In 1997, Bill Minor wrote Monterey Jazz Festival: 40 Legendary Years, a detailed history of the first 40 years of the Monterey Jazz Festival. Now at the time of the 50th festival, The Art of Jazz celebrates the occasion with a breezier look at Monterey’s legacy, written by Keith and Kent Zimmerman.
Each of the five decades is covered with a five-page essay (with space for four to six photos), a full-page photo, 10 pages that simply list the performers at each year’s festival (often just the bandleaders and all-star guests) and 10 other pages showing the cover of each year’s official program. The 260 pages go fast and can be easily read in less than two hours.
The essays cover Monterey’s official history with its founding by Jimmy Lyons and Ralph Gleason in 1958, the early, innovative years, the decision to largely ignore fusion and electronics by the early 1970s, the artistic slump of the 1980s with the same veteran artists appearing year after year, and Monterey’s major comeback as a modern jazz festival with the ascension of Tim Jackson in 1992.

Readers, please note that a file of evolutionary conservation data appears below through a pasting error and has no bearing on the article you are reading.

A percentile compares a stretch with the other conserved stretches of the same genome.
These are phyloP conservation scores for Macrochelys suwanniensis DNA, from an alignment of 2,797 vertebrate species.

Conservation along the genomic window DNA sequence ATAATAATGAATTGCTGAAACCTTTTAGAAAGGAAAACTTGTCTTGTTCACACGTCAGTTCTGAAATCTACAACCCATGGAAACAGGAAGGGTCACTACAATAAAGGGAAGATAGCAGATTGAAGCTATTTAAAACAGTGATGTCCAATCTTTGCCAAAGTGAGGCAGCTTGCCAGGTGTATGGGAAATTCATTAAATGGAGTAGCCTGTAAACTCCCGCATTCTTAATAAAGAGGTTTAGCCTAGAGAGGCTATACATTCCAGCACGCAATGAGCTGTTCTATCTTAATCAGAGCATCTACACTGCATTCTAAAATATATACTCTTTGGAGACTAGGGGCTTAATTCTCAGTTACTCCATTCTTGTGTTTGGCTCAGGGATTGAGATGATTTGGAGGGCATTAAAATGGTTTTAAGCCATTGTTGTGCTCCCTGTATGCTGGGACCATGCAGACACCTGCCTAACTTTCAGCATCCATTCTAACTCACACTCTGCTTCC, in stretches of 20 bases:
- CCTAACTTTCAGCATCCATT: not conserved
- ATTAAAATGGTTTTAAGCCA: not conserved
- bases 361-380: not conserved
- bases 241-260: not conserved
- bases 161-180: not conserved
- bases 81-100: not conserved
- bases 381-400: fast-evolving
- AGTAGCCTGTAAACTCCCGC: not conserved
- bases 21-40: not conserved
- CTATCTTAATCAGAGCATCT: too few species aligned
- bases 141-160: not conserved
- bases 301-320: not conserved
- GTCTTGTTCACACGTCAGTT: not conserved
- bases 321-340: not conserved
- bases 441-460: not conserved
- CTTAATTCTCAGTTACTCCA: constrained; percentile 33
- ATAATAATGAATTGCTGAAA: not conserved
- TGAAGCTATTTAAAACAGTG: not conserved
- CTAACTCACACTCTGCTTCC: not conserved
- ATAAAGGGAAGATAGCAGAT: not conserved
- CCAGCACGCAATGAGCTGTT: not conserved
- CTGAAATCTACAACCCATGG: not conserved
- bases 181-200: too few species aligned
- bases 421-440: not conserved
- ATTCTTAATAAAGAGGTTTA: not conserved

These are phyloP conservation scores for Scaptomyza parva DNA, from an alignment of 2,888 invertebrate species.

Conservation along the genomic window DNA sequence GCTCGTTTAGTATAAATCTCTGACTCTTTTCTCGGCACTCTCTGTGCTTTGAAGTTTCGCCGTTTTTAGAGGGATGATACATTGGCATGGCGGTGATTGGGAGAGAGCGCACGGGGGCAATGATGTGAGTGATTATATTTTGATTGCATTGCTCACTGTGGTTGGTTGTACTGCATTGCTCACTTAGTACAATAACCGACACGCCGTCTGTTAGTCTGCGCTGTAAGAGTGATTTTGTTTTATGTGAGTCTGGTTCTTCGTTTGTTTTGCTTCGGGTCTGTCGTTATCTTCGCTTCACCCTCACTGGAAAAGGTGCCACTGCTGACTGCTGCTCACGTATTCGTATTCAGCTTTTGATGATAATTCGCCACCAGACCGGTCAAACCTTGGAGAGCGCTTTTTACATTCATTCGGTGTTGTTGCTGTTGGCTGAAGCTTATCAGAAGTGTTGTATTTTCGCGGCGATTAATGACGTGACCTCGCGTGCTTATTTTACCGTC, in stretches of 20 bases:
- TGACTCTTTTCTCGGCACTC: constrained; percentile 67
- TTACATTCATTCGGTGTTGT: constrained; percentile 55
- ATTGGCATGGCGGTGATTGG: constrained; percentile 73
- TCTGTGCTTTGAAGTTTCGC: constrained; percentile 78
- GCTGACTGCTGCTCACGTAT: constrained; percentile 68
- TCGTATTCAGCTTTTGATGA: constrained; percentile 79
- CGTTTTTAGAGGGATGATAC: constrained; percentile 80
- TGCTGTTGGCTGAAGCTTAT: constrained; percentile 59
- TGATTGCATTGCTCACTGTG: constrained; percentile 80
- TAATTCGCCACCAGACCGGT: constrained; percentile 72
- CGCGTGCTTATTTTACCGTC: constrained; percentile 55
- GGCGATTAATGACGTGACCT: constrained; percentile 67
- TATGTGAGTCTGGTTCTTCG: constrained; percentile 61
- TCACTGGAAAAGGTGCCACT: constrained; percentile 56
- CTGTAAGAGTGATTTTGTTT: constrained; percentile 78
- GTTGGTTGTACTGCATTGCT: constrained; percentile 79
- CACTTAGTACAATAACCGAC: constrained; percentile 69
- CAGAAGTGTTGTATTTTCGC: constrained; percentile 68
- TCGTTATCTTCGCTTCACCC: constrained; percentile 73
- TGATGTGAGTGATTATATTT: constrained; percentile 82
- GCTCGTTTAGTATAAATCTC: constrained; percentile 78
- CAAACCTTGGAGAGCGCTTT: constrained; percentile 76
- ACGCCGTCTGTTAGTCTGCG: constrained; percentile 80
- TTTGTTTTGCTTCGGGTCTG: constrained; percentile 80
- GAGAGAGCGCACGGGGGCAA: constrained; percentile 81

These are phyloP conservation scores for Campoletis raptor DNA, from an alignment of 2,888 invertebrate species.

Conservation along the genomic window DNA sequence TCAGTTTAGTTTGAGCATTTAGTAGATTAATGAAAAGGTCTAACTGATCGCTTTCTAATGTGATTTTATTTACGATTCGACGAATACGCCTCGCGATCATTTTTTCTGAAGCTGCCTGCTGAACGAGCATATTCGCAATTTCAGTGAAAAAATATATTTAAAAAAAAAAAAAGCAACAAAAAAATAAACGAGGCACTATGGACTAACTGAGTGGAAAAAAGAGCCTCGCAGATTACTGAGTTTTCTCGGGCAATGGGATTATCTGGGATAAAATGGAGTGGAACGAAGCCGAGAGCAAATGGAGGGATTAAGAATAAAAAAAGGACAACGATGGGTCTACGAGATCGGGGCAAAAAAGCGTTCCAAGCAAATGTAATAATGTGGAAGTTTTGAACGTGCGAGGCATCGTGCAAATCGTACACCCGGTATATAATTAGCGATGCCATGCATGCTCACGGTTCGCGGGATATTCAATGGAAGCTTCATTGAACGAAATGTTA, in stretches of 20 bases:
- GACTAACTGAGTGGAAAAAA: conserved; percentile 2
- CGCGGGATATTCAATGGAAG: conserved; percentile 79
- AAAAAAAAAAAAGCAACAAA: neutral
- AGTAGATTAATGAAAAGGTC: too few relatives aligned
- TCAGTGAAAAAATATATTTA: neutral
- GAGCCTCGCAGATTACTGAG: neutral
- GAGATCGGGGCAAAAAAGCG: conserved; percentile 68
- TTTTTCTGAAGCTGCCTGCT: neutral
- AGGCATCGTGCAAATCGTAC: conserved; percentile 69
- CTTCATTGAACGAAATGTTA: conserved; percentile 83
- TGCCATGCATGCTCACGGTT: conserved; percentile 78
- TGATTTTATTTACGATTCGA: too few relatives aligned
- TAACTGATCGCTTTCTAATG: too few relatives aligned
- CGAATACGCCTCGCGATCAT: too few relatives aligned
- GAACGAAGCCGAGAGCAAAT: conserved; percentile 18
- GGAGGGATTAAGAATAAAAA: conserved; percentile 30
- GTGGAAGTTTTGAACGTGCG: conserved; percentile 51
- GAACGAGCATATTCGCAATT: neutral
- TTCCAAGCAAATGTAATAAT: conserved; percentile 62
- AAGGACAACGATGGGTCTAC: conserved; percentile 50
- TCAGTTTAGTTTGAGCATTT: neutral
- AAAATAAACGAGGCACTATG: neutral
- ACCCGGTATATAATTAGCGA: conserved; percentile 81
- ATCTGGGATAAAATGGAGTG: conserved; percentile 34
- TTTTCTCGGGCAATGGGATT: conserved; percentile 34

But the articles miss a great deal due to lack of space. Monterey Jazz Festival 50 Years would have been much more valuable if it had revealed what typically happens behind the scenes of each festival, told what goes into the programming, included inside stories behind the most significant performances and had reminiscences from the staff, musicians and veteran fans. Perhaps it should have also included a discography of the performances from Monterey that have thus far shown up on record.
Monterey Jazz Festival 50 Years is a decent coffee-table book, but the definitive history has yet to be written.